I.F. StoneHomeLegacy of I.F. StoneIzzy on IzzyA Short BiographyWritingsI.F. Stone SpeechesBiographies of I.F. StoneWorking with I.F. StoneComparison to Walter LippmannTributesOn His DeathIn Book ReviewsFrom InterviewsAwards Received100th BirthdayI.F. Stone MedalIzzy AwardOther I.F. Stone awardsReminiscencesLinks

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Comparison to Walter Lippmann
Tributes to I.F. Stone


Tributes from Interviews

"He had such wonderful guts. He defied the social fears which make cowards of most of us. He was his own person in the ice age of big, controlling institutions and organizations. He could stand alone and stand apart and therefore stand for what he believed in."
—Nicholas Von Hoffmann, journalist, novelist, columnist

“Stone was the most intractably independent of reporters. He was relentless in exposing evasion and made no concessions to the person who was improving on the truth. If you didn't resort to phony explanations you had no problem with Izzy and I very early on learned that.”
—John Kenneth Galbraith

“Many miss the point that Stone wasn’t just looking up facts and comparing them; he knew how to connect each piece of string, what to do with them when he found them. The Washington Post and contemporary news room mentality is to find the extraordinary ‘holy shit’ story. That was offensive to Izzy. He wouldn’t give up ten pieces of the puzzle for the instant scoop. He preferred quieter scoops that meant something. He looked at journalism as a political act. The reason you do it is to try to keep the political dialogue honest. Izzy gave you a gift, encouraging you to persevere and convince other people. That is what journalism is all about."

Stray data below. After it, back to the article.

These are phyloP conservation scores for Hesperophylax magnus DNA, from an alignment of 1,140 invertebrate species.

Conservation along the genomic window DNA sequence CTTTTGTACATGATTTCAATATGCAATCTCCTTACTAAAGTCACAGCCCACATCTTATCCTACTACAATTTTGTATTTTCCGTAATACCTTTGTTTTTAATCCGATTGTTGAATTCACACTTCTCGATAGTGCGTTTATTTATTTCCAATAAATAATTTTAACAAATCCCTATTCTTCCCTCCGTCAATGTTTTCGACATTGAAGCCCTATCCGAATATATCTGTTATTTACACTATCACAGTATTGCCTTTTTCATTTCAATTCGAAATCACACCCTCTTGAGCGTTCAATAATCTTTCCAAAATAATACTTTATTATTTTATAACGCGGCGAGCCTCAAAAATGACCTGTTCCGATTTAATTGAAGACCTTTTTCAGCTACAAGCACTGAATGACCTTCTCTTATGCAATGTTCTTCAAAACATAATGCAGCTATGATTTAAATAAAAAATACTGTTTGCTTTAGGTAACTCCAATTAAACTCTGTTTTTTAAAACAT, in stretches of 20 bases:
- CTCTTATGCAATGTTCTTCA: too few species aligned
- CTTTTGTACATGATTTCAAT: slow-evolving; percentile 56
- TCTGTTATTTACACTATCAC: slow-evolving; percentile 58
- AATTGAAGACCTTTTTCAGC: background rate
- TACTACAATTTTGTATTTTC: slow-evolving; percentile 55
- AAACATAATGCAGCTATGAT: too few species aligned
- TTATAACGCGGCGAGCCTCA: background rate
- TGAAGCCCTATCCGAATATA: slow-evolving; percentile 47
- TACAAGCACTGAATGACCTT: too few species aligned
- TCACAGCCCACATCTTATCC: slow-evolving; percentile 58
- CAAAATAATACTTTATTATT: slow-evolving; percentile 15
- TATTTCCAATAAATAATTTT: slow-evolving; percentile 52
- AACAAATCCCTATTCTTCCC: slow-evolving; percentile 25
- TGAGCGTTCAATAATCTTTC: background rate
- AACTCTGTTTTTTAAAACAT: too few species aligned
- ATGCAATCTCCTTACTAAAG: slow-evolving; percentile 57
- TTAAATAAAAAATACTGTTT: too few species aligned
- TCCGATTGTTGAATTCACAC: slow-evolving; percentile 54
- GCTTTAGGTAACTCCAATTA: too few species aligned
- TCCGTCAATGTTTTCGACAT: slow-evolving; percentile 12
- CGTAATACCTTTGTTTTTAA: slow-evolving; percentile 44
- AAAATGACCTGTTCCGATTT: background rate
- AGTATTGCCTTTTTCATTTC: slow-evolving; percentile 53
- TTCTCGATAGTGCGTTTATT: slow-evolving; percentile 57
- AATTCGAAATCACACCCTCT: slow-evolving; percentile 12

Scott Armstrong, journalist, author and founder of the National Security Archive.

"He was so revered by all of us because in a world where talk is cheap and there are many cheap talkers, Izzy actually believed in what he wrote and said. There was a kind of integrity that is missing today.”
—Editor and author Jack Beatty

"Izzy was the only journalist, surely, who comes close to the notion of genius."
—Journalist Christopher Lydon

"Never far from his autodidactic grounding in the classics and philosophy, Stone possessed a memory of confounding accuracy; a scholar's grasp of the past which he applied to current events with dazzling relevance; a trial lawyer's proclivity for the tough question. Coupled with these attributes, Stone's skepticism regarding the professed nobility of government intentions served him well."
—Myra MacPherson, author and journalist

The above tributes were taken from interviews associated with Myra MacPherson's All Government's Lie.